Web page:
One of the first shots I took was of a clump of grass perhaps 30 yards back from the edge of the water.  I took the shot at a low angle, more or less directly behind the grass, facing the fog-shrouded lake.

[Recall that each photo can be enlarged simply by clicking on it.  To return to the post, just click on the "back" arrow.]

Perhaps because of the fog, the grass did not have much punch.  Also, the composition lacked balance with not much going on on the right side of the image.  So I decided to increase the contrast significantly and to crop the photo on the right and the top.  Here is the result:

Still not much of a shot, but I did like the hint of another "layer" of grass behind the clump in the foreground and the fact that the fog muted any other features that might have been in the background.

Another early shot I took was of weed/spider web combination that caught my eye.  Here is the original shot:

I took this with a tripod at an aperture of f/4.  That served to blur out everything behind the weed, while leaving it in good focus.  However, the shot looks pretty dull, again perhaps because of the fog and overcast.  So I increased the contrast and also "warmed up" the white balance somewhat.  Here is the result:

I thought this helped the photo quite a bit, allowing the soft, diffuse light to provide a nice three-dimensionality to the main stalk of the weed.

Even though the weather was fairly cool and foggy, there were a number of people enjoying the beach, many of whom were most likely camping in the park.  Here is a beach scene that I shot.  Washed out, to say the least.

I am still uncomfortable taking shots of people without their permission.  I'm also uncomfortable asking for permission.  In addition, it would not have been practical to try to get permission for such a shot.  As a result, I felt that I had to take the shot without spending much time on composition, as is obvious from the fact that people are cut off on both the left and right of the image.  Moreover, everyone is obscured by the fog, as this was taken from a fair distance (at the full 120 mm focal length of my 24-120 mm lens).

To improve the image, I decided to crop out the (half) person on the far left and also cropped the foreground.  Second, I decided to convert the shot to a black & white and to increase the contrast to compensate somewhat for the fog.  Here is the result:

Besides the increase in contrast, the B&W I think creates a very different--almost exotic--feel to the shot. I also like the fact that the shot is totally candid--everyone is engaged in doing whatever without any regard for the camera.  It helps, too, I think, that everyone is looking out to the lake.  I would have liked not to have cut off part of the person on the right.  However, I felt that that little group was too important to the shot to lose any of what I had.  The key focal point, I think, is the girl with the sand pail on the left of the shot.

Harrington Beach State Park is also known for its small lake formed by a quarry operation that ended sometime in the first quarter of the 20th century.  And that is where we headed next.  On the way we passed a clump of trees that were backed by an open area lit by the filtered sunlight.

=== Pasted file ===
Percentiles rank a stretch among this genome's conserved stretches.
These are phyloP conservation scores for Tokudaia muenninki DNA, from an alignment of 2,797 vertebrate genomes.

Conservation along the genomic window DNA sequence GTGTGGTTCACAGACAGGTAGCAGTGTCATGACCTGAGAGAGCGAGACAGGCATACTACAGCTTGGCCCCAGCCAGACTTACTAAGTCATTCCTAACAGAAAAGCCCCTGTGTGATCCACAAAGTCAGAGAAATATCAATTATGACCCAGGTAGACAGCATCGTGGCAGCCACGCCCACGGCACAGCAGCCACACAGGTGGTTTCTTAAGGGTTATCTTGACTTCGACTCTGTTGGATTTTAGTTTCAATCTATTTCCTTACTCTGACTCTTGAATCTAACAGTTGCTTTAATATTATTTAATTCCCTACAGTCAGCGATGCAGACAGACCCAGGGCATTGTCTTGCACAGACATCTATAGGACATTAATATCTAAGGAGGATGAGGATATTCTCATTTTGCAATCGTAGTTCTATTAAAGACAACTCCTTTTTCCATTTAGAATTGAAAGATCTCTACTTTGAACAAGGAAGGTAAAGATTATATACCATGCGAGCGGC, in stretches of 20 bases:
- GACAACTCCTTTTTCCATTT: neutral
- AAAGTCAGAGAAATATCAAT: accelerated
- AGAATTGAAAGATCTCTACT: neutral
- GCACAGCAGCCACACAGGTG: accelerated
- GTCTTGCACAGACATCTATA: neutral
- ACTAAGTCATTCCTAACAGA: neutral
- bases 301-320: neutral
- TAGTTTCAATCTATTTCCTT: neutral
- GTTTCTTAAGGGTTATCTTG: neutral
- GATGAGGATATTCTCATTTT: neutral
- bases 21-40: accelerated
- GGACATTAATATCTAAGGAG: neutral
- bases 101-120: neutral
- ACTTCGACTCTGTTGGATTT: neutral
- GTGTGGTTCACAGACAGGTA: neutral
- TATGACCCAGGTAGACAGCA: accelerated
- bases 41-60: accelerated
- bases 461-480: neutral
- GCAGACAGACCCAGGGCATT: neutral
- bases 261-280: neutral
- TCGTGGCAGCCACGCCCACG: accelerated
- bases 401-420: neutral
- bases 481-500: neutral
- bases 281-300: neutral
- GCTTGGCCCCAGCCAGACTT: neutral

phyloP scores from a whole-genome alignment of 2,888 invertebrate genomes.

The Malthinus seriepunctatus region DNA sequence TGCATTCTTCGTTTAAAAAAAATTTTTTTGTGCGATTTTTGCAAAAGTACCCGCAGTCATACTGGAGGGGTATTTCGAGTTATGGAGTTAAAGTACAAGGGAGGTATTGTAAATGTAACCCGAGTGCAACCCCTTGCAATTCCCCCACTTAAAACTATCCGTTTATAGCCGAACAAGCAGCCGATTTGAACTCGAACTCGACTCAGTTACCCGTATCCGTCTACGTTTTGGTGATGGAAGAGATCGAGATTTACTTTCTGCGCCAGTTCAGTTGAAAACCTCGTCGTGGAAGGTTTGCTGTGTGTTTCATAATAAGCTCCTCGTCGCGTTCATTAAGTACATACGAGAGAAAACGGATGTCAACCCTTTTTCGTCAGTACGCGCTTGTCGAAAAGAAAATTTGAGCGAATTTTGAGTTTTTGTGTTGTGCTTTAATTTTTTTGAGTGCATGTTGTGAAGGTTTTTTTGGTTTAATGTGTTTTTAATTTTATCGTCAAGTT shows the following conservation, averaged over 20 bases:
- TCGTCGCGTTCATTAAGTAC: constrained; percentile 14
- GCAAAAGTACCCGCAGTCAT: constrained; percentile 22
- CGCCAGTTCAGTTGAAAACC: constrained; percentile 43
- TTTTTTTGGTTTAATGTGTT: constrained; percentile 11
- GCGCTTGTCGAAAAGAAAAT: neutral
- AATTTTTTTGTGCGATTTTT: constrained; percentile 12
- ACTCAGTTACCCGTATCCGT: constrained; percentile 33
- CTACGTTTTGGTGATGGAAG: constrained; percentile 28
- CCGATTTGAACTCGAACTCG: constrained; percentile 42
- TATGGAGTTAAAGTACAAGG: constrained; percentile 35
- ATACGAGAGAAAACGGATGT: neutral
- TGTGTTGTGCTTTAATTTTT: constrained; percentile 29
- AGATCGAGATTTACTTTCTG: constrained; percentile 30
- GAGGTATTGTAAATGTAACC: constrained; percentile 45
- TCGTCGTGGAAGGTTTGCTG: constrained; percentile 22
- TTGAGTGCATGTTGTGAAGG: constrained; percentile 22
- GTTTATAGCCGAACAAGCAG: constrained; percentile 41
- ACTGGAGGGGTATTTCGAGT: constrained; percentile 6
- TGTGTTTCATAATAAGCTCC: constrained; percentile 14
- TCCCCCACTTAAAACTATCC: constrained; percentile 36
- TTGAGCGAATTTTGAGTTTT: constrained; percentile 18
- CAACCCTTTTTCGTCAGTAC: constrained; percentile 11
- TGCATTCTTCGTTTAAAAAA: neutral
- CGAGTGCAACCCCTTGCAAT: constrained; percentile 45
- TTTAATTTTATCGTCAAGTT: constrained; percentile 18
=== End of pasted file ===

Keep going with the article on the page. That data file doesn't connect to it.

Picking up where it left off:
This shot really didn't seem to have much going for it.  The trees were very dark and largely indistinguishable from one another.  However, when I lightened up and sharpened the image, the light from the left shining on the trees provided some depth, and the open area in the background provided some context that gave definition to this little stand of trees.  I also cropped the left side to provide better balance.  Here was the result:

It helped that there was good depth of field for the trees featured in the shot.

The pleasant walk around the quarry lake is about a half mile long.  Michelle pointed out one of the trees along the bank of the lake that had an interesting "defect."  Here is the shot that I took:

We liked how the light shone on the margins of the defect and revealed an interesting texture on the interior of the defect.  This shot does not show well the features we were seeing, so I increased the exposure and also warmed up the white balance.  Here is the result:

Finally, I took some shots of the trunks of groups of trees along the bank of the quarry lake.  I was attracted by the fact that the fog obscured the lake and opposite bank, allowing focus on just the tree trunks.  Here is one of those shots:

There is very little color in this shot (other than the pine needles toward the top of the image), so I decided to convert it to a black & white.  I also cropped the shot a little on the right to improve the overall balance.  Finally, I lightened and sharpened the shot a bit to bring out more of the texture of the bark of the trees.    Here is the result:

I like the fact that, although the fog largely obscures the lake and opposite bank, there is enough there to inform the viewer of the lake setting.

There are some who feel that any modifications should be minimal and that photos should faithfully reflect what the camera captures.  Others feel that in the world of digital photography virtually anything goes, that the end product, however it is generated, should be judged on its own artistic merit.  Personally, I fall closer to the latter position.  Some modifications are to correct a problem or limitation when the image was captured.  These would include cropping and leveling, changing exposure and white balance, and, to a limited degree, modifying contrast and sharpness.  Other changes go beyond "repair work," such as significantly ramping up saturation and contrast levels or converting to B&W or some variation thereof.  Although I like to "find" the images as they are rather than staging them, I feel that most digital modifications are OK--the test is in their intrinsic aesthetics.  Perhaps that's a reflection of my inability to get things right when I am taking the shot.